The Spaghetti Western Orchestra are a five-piece from Australia who between them manage to play around a hundred instruments in their 75-minute humorous tribute to the music of Ennio Morricone. The main instruments used are drums, vibraphone, double bass, keyboard/baby grand piano, mandolin, bassoon and trumpet. Their set is also an exercise in Foley techniques to simulate the sort of sound effects you would hear in a typical spaghetti western. So we get bar room chatter and the simulated sound of a hotel sign squeaking in the wind (by flapping a creaky hinge up against the microphone). They also use samples to give us the sound of flies buzzing in our ears and gunshots echoing around the stage.

The drummer starts the set by playing a string can guitar, literally a single wire stretched taut over a small oil can that can then be plucked or played like a violin using a bow. From there we’re into an array of sounds from the various instruments strewn around the stage. All the recognisable Morricone tunes are played. “For a few dollars more”, “A Fistful Of Dollars” and  “Once upon a time in the West” sound as epic as ever, and it’s great to see everything from water sloshed around in a boot, an asthma inhaler, beer bottles filled with varying amounts and a theremin being used to bring the music to life.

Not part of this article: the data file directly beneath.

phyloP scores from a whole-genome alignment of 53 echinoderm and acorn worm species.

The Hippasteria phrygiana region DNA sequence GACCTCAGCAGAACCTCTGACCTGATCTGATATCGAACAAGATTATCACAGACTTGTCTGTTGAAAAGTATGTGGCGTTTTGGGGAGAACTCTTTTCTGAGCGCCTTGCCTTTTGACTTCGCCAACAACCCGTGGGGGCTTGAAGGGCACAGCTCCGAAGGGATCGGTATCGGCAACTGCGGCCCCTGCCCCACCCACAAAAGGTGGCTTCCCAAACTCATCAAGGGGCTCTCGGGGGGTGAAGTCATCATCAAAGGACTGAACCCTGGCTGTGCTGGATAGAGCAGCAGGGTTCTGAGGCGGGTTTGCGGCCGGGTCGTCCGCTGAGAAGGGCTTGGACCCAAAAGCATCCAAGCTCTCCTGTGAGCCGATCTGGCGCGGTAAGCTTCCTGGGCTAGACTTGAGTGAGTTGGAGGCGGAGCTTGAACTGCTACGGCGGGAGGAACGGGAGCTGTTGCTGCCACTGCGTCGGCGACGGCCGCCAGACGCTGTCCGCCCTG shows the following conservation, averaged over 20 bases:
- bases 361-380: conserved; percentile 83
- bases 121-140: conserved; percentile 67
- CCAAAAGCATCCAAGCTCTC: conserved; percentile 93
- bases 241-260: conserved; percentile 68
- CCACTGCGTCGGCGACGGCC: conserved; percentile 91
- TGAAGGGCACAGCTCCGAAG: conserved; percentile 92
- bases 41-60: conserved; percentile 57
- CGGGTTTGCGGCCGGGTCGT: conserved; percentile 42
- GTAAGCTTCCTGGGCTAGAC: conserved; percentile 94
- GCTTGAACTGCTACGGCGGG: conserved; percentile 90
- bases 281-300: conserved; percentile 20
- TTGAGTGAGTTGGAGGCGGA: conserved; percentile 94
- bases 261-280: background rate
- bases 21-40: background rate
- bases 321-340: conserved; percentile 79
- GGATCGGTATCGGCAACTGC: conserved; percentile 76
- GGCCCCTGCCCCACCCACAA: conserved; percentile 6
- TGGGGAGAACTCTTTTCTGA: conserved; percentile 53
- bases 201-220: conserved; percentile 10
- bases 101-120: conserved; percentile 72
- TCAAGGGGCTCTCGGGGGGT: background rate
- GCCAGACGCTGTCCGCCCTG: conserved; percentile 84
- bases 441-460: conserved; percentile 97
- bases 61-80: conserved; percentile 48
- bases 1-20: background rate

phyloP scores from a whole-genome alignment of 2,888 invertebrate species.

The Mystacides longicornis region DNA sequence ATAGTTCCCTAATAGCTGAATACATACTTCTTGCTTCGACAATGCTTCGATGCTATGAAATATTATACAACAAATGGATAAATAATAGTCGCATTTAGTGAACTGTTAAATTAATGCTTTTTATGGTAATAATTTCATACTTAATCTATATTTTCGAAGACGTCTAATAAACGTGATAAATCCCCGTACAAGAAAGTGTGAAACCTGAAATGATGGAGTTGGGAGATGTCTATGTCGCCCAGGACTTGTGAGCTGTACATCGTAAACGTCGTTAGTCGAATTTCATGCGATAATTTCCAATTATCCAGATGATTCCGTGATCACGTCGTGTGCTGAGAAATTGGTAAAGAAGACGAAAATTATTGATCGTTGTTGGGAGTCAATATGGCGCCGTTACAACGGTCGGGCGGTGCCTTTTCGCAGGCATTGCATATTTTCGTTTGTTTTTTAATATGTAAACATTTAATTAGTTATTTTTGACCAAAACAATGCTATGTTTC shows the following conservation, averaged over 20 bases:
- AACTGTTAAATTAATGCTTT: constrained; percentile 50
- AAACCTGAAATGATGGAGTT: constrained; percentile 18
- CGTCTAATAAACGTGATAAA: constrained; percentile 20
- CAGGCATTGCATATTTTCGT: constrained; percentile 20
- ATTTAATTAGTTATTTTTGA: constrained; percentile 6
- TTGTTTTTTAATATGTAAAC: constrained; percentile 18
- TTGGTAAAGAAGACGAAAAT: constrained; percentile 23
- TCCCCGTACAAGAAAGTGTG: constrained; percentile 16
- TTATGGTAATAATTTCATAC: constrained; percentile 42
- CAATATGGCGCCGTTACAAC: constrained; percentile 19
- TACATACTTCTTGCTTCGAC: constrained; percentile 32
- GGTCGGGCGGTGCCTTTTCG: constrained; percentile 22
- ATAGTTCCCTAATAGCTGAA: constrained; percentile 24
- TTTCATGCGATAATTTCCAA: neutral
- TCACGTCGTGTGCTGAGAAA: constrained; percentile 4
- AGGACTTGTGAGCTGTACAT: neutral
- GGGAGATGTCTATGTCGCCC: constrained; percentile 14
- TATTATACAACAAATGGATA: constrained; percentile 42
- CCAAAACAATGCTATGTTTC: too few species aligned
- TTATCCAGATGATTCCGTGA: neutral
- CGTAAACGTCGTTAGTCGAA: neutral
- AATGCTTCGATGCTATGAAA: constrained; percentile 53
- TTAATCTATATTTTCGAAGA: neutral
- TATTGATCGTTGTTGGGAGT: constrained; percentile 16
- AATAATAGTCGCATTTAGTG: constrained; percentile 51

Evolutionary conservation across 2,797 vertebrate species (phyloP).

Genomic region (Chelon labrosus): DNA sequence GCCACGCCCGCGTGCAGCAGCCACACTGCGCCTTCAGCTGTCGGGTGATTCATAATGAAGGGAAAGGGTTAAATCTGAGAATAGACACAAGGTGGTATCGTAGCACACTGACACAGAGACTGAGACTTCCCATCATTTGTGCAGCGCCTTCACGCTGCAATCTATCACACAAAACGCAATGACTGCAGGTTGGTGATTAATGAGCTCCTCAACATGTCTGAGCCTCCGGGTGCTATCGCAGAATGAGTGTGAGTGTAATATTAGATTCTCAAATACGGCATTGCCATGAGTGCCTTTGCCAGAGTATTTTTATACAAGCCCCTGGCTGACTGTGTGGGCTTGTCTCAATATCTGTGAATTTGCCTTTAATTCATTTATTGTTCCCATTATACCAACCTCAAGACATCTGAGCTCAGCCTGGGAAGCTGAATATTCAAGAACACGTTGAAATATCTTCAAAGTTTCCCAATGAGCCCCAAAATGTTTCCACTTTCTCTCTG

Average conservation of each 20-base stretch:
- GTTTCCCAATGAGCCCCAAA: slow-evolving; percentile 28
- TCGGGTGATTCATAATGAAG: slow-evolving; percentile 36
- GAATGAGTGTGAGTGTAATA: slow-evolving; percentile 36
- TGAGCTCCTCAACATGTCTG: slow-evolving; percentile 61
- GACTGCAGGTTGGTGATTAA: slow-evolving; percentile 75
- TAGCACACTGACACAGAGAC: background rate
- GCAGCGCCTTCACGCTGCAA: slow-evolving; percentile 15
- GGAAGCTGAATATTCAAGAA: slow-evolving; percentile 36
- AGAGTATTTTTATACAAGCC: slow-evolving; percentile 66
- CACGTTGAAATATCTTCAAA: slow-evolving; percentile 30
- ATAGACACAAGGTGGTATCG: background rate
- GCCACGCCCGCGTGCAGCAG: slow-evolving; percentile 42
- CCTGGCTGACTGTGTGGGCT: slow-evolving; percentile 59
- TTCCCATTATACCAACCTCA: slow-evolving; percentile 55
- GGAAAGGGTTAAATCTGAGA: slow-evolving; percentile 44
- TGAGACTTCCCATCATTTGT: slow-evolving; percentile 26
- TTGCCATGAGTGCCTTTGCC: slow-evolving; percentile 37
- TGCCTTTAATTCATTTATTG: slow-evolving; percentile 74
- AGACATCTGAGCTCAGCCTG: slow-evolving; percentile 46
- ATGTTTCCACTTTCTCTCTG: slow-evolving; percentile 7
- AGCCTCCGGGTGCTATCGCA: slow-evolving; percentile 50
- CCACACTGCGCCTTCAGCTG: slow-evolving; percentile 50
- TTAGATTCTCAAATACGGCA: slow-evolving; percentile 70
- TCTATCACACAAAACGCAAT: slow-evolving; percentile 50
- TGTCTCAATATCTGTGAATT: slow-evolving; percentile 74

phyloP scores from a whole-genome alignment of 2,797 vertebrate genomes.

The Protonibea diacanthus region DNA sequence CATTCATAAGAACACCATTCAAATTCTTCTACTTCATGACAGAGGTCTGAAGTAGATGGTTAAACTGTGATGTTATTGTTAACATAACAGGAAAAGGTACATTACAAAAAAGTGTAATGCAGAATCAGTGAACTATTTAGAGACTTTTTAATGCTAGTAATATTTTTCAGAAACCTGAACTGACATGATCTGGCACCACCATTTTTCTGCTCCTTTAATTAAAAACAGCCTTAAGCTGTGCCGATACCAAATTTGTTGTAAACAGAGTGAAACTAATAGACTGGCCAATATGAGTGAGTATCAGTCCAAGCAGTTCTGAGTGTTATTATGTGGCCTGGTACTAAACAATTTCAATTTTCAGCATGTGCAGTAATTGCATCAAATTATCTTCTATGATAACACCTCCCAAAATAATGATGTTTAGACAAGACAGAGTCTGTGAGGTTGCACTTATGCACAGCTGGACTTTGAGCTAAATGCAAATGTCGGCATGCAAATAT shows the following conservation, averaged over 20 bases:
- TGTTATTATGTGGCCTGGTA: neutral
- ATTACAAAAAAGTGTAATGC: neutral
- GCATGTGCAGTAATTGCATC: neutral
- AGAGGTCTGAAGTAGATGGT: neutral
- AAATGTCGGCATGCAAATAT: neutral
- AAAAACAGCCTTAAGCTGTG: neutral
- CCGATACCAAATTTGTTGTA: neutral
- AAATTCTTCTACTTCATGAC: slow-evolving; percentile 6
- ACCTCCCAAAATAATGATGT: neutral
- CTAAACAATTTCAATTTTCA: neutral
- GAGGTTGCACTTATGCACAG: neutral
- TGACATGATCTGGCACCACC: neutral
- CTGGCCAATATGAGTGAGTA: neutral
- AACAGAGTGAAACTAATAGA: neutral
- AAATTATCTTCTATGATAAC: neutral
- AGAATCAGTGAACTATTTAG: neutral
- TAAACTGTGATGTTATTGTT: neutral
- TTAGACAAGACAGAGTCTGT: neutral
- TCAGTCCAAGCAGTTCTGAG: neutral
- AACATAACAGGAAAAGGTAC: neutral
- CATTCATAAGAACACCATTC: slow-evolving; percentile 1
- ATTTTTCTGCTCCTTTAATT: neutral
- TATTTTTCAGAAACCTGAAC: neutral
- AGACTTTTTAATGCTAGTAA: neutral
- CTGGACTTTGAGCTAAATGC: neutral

There’s a great scene where they simulate the sound of people tracking each other through the undergrowth by crunching the microphone into a packet of cornflakes and a bar room fight scene that employs the sounds made from sticky tape, chains, biting into an apple, a clothes brush, padlocks and slapping a tree branch onto a huge kettle drum.

They end the set by dividing the audience in half and getting each half to sing the opening call and response wailing vocal part to “The good, the bad and the ugly”. It’s a hugely entertaining show, one part “Stomp” to two parts great musicianship and the encore involving simulating a short fight by chopping up lettuce, a bicycle pump with a balloon, slapping their various body parts and twisting a knotted rope is a neat visual way to end their set.

Great to watch and listen to. Definitely an entertaining live show worth checking out again.


A nod to the man Jack Foley